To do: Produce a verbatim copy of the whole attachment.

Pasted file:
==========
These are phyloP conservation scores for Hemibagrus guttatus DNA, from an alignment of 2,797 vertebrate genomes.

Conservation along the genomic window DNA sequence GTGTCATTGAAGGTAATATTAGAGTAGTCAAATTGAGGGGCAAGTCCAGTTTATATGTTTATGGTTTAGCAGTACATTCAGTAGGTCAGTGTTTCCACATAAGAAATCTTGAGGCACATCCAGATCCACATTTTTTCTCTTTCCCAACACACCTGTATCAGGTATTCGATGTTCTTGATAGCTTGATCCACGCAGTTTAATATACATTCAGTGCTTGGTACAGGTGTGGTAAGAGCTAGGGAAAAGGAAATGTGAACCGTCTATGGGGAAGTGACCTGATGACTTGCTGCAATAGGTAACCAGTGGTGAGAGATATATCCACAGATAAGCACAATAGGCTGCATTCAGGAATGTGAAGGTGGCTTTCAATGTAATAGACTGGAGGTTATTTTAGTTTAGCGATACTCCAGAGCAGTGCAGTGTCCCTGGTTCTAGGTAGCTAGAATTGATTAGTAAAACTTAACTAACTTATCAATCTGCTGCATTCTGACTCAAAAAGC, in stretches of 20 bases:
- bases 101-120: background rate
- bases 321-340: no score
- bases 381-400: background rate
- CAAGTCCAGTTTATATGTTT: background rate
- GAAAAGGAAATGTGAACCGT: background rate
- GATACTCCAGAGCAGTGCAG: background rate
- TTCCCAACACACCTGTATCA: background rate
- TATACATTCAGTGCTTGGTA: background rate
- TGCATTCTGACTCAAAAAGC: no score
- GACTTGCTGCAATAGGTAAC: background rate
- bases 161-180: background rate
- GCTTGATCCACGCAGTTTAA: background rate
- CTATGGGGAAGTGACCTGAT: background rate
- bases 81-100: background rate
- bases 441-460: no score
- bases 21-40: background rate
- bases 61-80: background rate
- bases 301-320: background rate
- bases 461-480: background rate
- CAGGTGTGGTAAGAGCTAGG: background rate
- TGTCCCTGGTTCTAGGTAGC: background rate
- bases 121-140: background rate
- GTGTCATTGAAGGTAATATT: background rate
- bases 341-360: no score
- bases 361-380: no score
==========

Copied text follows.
These are phyloP conservation scores for Hemibagrus guttatus DNA, from an alignment of 2,797 vertebrate genomes.

Conservation along the genomic window DNA sequence GTGTCATTGAAGGTAATATTAGAGTAGTCAAATTGAGGGGCAAGTCCAGTTTATATGTTTATGGTTTAGCAGTACATTCAGTAGGTCAGTGTTTCCACATAAGAAATCTTGAGGCACATCCAGATCCACATTTTTTCTCTTTCCCAACACACCTGTATCAGGTATTCGATGTTCTTGATAGCTTGATCCACGCAGTTTAATATACATTCAGTGCTTGGTACAGGTGTGGTAAGAGCTAGGGAAAAGGAAATGTGAACCGTCTATGGGGAAGTGACCTGATGACTTGCTGCAATAGGTAACCAGTGGTGAGAGATATATCCACAGATAAGCACAATAGGCTGCATTCAGGAATGTGAAGGTGGCTTTCAATGTAATAGACTGGAGGTTATTTTAGTTTAGCGATACTCCAGAGCAGTGCAGTGTCCCTGGTTCTAGGTAGCTAGAATTGATTAGTAAAACTTAACTAACTTATCAATCTGCTGCATTCTGACTCAAAAAGC, in stretches of 20 bases:
- bases 101-120: background rate
- bases 321-340: no score
- bases 381-400: background rate
- CAAGTCCAGTTTATATGTTT: background rate
- GAAAAGGAAATGTGAACCGT: background rate
- GATACTCCAGAGCAGTGCAG: background rate
- TTCCCAACACACCTGTATCA: background rate
- TATACATTCAGTGCTTGGTA: background rate
- TGCATTCTGACTCAAAAAGC: no score
- GACTTGCTGCAATAGGTAAC: background rate
- bases 161-180: background rate
- GCTTGATCCACGCAGTTTAA: background rate
- CTATGGGGAAGTGACCTGAT: background rate
- bases 81-100: background rate
- bases 441-460: no score
- bases 21-40: background rate
- bases 61-80: background rate
- bases 301-320: background rate
- bases 461-480: background rate
- CAGGTGTGGTAAGAGCTAGG: background rate
- TGTCCCTGGTTCTAGGTAGC: background rate
- bases 121-140: background rate
- GTGTCATTGAAGGTAATATT: background rate
- bases 341-360: no score
- bases 361-380: no score